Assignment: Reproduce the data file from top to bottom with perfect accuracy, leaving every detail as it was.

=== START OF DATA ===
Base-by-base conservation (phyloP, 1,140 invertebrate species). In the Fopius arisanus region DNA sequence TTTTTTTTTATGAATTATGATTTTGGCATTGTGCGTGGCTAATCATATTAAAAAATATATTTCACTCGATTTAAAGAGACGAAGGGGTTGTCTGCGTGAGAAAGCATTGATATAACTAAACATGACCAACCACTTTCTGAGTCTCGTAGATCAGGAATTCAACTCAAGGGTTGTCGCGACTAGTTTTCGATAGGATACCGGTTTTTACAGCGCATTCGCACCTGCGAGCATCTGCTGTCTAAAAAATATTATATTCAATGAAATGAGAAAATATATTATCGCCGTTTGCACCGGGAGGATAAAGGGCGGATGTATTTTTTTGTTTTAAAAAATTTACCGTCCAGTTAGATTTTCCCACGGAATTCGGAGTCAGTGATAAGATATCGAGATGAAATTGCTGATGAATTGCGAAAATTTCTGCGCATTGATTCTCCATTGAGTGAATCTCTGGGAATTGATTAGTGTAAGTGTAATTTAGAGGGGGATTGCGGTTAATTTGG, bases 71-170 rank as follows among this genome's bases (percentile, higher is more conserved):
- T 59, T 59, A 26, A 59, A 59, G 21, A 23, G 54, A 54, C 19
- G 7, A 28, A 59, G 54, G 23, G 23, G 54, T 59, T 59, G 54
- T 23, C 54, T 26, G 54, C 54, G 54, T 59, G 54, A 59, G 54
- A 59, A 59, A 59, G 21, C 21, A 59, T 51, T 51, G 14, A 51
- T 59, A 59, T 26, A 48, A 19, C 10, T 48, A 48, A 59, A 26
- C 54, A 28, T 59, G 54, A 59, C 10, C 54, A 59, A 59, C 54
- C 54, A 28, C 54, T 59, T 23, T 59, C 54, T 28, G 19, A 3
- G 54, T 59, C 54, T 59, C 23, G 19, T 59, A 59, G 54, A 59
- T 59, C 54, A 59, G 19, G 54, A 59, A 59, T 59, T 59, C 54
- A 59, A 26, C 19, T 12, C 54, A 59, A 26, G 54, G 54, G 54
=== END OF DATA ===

Base-by-base conservation (phyloP, 1,140 invertebrate species). In the Fopius arisanus region DNA sequence TTTTTTTTTATGAATTATGATTTTGGCATTGTGCGTGGCTAATCATATTAAAAAATATATTTCACTCGATTTAAAGAGACGAAGGGGTTGTCTGCGTGAGAAAGCATTGATATAACTAAACATGACCAACCACTTTCTGAGTCTCGTAGATCAGGAATTCAACTCAAGGGTTGTCGCGACTAGTTTTCGATAGGATACCGGTTTTTACAGCGCATTCGCACCTGCGAGCATCTGCTGTCTAAAAAATATTATATTCAATGAAATGAGAAAATATATTATCGCCGTTTGCACCGGGAGGATAAAGGGCGGATGTATTTTTTTGTTTTAAAAAATTTACCGTCCAGTTAGATTTTCCCACGGAATTCGGAGTCAGTGATAAGATATCGAGATGAAATTGCTGATGAATTGCGAAAATTTCTGCGCATTGATTCTCCATTGAGTGAATCTCTGGGAATTGATTAGTGTAAGTGTAATTTAGAGGGGGATTGCGGTTAATTTGG, bases 71-170 rank as follows among this genome's bases (percentile, higher is more conserved):
- T 59, T 59, A 26, A 59, A 59, G 21, A 23, G 54, A 54, C 19
- G 7, A 28, A 59, G 54, G 23, G 23, G 54, T 59, T 59, G 54
- T 23, C 54, T 26, G 54, C 54, G 54, T 59, G 54, A 59, G 54
- A 59, A 59, A 59, G 21, C 21, A 59, T 51, T 51, G 14, A 51
- T 59, A 59, T 26, A 48, A 19, C 10, T 48, A 48, A 59, A 26
- C 54, A 28, T 59, G 54, A 59, C 10, C 54, A 59, A 59, C 54
- C 54, A 28, C 54, T 59, T 23, T 59, C 54, T 28, G 19, A 3
- G 54, T 59, C 54, T 59, C 23, G 19, T 59, A 59, G 54, A 59
- T 59, C 54, A 59, G 19, G 54, A 59, A 59, T 59, T 59, C 54
- A 59, A 26, C 19, T 12, C 54, A 59, A 26, G 54, G 54, G 54